Sunday, 31 August 2014
Guests, paths, and park borders
They also didn't care about park borders, walking in and out of the park wherever the path went. Luckily they didn't have to pay an entrance fee!
I added an "activity" to a guest, a short term goal of what they aim to do. The first activity of a guest is now "enter the park". As soon as it reaches land owned by the park, the activity changes to "wander around in the park". Eventually, other activities will be added, such as "go to a ride", or "go home".
Making a guest stay in the park was then quite easy. Whenever a guest is "wandering", block any path leading to a tile that is outside the park. Since a guest starts wandering when it is inside the park, blocking the paths to non-owned tiles makes it stay in the park.
Having an activity such as "enter the park" is nice, but how does a guest find out where to go? For us it is easy usually, we see the paths, and can often immediately point out the shortest route to the destination. A computer can list all path tiles very quickly, you can teach it when two path tiles are adjacent, but it does not know easily which tiles to use for quickly getting in the park.
Luckily, three smart people figured out a solution to this problem a long time ago, and created an algorithm for it, which is known as A*. Basically, you try every possible direction that you can go at the same time (making copies of yourself to walk in different directions is easy in a computer). With every step (or tile) that you walk, you measure the distance that you walked, and you estimate the length of the remaining path. Since paths in FreeRCT are either in X direction or in Y direction (ignoring height for simplicity), the manhattan distance to the destination point is used as estimate. You add both numbers, and the position with the lowest sum is the best to try taking the next step. The rationale behind it is that if you walk in the "wrong" direction, the length of the walk increases, but the estimate also increases. The sum of both numbers thus gets bigger rather quickly. If you walk in the "right" direction, the length of the walk increases, but the estimate decreases (since you get closer to your goal), so the sum of both numbers stays more or less the same.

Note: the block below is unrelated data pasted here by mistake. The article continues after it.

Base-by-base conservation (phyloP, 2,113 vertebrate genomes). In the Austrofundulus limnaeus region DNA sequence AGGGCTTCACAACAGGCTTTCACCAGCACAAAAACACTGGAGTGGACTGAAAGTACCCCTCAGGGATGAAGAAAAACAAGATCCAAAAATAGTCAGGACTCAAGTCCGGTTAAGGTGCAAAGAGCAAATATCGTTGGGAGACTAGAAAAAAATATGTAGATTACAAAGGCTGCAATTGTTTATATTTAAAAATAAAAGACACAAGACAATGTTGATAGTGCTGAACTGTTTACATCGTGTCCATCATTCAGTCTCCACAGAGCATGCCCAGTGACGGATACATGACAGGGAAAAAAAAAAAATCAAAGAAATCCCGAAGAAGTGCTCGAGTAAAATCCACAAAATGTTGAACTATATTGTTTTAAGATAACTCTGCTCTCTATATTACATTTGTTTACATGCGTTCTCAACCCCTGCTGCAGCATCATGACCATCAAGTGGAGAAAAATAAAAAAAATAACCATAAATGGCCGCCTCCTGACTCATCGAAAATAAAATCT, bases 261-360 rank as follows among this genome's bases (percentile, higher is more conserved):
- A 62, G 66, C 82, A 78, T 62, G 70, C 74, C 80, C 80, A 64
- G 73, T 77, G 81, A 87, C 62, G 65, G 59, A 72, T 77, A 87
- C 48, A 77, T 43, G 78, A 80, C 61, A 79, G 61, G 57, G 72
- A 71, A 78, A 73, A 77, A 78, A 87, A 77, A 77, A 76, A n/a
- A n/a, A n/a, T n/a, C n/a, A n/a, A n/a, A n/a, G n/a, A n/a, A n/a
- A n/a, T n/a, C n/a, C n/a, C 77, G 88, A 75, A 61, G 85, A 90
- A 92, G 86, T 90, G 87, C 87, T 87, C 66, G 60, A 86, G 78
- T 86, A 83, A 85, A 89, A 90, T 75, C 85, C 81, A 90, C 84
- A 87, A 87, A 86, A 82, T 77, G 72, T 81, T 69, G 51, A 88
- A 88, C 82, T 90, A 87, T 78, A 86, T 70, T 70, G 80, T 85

Positions in walks in the "right" direction get a lower sum, and are more favourable to explore further. Taking such steps continue until you found a position at the destination (or until you tried all paths that you can reach). When you reached the destination, the path is also known, and the guest at the junction knows whether to go left or right to enter the park.
You see both things in action in the picture. The two guests outside the park are trying to get to the park as quickly as possible, and walk straight rather than turn left to enter the park more to the north.
Guests inside the park 'bump' into the park ownership boundary, and wander back and forth on the three tiles that they can reach.